The British Embassy in Kabul has blocked the visas of 35 Afghan students who were offered scholarships to study in the UK as the Taliban sweeps across their nation.
The Afghans had been selected among thousands of applicants for the prestigious Chevening scholarship, a UK grant which offers students from across the world the chance to study at UK universitie. But, after a year-long application process, the students were told that the UK Foreign Office had decided with ‘deep regret’ to pause this year’s Chevening scholarship in Afghanistan.
The embassy letter, which was shared by former UK politician Rory Stewart on Twitter, read: ‘Current circumstances mean that the British embassy in Kabul is unable to administer the parts of the programme that must be done in Kabul in time for candidates to begin their course this year.’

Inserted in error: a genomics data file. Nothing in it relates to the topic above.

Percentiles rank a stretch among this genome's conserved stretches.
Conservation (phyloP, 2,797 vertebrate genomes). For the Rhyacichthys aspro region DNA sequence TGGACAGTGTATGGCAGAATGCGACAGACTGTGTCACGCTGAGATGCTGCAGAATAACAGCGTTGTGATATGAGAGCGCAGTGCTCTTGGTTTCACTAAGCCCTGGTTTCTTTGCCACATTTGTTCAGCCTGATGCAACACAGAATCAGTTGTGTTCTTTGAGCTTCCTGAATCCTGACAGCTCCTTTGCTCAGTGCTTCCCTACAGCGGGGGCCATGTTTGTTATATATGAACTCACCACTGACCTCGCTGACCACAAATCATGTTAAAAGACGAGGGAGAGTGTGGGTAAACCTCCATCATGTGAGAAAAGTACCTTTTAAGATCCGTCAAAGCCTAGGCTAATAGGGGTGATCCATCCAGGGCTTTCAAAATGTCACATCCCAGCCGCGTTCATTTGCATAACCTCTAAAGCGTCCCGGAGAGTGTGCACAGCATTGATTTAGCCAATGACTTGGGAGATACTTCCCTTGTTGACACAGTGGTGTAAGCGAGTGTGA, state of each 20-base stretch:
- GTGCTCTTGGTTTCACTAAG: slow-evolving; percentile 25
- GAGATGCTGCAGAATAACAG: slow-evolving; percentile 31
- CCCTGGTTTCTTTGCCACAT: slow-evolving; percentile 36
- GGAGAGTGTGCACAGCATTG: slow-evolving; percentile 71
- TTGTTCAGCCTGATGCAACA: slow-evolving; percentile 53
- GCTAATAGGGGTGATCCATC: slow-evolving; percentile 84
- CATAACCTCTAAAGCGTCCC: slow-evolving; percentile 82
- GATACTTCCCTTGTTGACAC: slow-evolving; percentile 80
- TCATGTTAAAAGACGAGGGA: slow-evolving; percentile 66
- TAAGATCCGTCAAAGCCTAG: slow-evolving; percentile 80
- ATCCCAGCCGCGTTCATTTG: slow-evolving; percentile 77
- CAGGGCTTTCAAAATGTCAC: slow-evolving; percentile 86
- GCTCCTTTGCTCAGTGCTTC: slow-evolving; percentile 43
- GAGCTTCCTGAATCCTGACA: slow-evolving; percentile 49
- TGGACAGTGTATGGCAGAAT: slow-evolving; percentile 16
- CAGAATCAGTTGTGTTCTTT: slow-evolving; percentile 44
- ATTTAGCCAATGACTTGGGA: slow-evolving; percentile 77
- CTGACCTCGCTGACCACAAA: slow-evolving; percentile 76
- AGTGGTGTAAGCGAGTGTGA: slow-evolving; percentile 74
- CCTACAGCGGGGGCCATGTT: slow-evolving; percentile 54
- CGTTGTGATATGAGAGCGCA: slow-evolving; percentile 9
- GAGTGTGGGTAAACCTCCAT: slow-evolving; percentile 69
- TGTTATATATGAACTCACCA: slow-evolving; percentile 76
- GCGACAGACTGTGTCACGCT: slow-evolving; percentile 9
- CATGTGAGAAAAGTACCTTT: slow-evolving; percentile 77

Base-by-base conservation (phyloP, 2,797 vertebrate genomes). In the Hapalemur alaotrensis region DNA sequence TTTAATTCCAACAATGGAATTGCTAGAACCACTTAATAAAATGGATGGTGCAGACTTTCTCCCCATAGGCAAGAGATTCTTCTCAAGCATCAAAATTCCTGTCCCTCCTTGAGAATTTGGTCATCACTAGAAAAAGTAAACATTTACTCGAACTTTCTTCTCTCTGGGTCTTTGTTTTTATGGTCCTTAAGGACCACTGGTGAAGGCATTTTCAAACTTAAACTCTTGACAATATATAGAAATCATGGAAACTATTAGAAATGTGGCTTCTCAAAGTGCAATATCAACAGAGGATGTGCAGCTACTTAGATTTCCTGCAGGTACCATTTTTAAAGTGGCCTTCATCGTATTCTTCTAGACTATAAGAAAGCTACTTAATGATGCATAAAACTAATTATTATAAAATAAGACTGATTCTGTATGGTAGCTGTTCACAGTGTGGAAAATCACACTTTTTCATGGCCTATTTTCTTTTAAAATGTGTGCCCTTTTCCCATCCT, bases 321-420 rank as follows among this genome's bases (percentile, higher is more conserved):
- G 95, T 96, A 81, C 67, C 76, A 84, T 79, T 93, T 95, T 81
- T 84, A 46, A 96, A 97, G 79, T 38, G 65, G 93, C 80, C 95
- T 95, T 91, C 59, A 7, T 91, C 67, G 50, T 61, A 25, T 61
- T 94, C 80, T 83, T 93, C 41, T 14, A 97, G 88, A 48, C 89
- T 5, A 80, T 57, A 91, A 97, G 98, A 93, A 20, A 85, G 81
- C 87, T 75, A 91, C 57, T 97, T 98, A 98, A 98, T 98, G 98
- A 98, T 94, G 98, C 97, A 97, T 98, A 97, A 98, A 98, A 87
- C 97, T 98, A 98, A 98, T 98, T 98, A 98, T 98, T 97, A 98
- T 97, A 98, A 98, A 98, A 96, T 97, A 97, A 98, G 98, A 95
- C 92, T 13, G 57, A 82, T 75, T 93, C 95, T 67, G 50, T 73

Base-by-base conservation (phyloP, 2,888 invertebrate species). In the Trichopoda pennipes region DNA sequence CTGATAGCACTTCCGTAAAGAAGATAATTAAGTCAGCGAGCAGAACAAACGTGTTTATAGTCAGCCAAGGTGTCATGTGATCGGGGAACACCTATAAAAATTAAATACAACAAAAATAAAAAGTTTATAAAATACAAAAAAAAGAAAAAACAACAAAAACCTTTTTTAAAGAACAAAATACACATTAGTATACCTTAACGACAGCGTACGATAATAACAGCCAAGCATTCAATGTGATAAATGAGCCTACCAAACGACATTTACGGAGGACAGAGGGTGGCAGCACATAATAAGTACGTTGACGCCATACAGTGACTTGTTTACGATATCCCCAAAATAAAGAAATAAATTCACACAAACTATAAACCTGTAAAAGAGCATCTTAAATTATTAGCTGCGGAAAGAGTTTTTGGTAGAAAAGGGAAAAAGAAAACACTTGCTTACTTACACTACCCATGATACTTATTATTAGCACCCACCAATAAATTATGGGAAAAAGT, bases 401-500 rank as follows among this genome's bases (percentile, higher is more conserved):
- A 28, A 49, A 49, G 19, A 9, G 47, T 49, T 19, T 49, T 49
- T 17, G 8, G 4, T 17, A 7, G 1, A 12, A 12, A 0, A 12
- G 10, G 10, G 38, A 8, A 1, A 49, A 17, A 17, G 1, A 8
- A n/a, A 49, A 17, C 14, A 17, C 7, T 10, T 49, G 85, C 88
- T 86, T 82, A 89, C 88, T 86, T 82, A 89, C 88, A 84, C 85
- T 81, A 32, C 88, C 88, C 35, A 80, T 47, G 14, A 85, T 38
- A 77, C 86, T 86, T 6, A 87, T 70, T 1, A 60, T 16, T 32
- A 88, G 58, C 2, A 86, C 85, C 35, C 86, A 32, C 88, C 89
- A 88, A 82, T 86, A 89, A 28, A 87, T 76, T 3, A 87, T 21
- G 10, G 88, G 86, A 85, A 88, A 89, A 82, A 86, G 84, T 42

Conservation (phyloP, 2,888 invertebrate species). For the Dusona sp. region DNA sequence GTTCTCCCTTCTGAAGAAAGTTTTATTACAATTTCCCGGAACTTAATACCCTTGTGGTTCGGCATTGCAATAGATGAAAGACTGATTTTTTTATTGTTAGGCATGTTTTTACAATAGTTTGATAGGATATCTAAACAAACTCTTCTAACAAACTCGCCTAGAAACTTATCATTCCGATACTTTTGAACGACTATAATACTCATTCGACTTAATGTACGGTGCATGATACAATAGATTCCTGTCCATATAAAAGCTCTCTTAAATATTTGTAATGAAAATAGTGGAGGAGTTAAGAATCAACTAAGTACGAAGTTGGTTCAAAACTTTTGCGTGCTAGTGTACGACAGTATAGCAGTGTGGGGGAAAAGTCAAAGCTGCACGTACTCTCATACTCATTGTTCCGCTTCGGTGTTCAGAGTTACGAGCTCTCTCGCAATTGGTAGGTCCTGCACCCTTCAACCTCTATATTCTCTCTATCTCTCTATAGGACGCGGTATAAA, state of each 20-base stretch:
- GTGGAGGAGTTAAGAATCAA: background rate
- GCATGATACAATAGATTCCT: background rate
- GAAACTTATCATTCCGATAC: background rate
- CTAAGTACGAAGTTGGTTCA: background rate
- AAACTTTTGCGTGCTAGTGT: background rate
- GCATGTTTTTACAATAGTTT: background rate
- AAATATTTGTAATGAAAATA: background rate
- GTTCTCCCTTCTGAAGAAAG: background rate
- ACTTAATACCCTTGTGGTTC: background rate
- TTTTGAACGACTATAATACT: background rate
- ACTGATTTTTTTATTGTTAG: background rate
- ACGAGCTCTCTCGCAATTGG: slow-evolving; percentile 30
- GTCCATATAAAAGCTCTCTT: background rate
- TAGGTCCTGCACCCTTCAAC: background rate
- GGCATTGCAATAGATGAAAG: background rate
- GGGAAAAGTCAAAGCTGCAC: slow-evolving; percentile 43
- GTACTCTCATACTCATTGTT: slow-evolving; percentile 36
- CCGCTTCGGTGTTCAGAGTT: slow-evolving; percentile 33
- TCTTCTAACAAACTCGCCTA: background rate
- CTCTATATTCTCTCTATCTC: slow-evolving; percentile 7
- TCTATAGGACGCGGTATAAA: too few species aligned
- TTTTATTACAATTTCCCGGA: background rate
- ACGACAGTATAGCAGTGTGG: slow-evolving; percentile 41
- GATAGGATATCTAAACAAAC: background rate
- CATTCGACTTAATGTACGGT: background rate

The letter added: ‘The Foreign, Commonwealth and Development Office is proud of the role Chevening has played and will continue to play in offering Afghan scholars the opportunity to study in the UK and we remain committed to reinstating the programme as soon as possible.
‘We would therefore like to offer you a deferral until the academic year 2022-2023.’
Sharif Safi, who was planning on studying a Masters in peace, conflict and diplomacy at London Metropolitan University, told Sky News: ‘I’m still in shock. I’m devastated after the news. All my dreams have vanished.’
The student, who completed a five-hour-long English exam in Kabul while suffering from Covid-19 for the scholarship, told Sky News that he and the 34 other students like him had already made plans to study in the UK this year.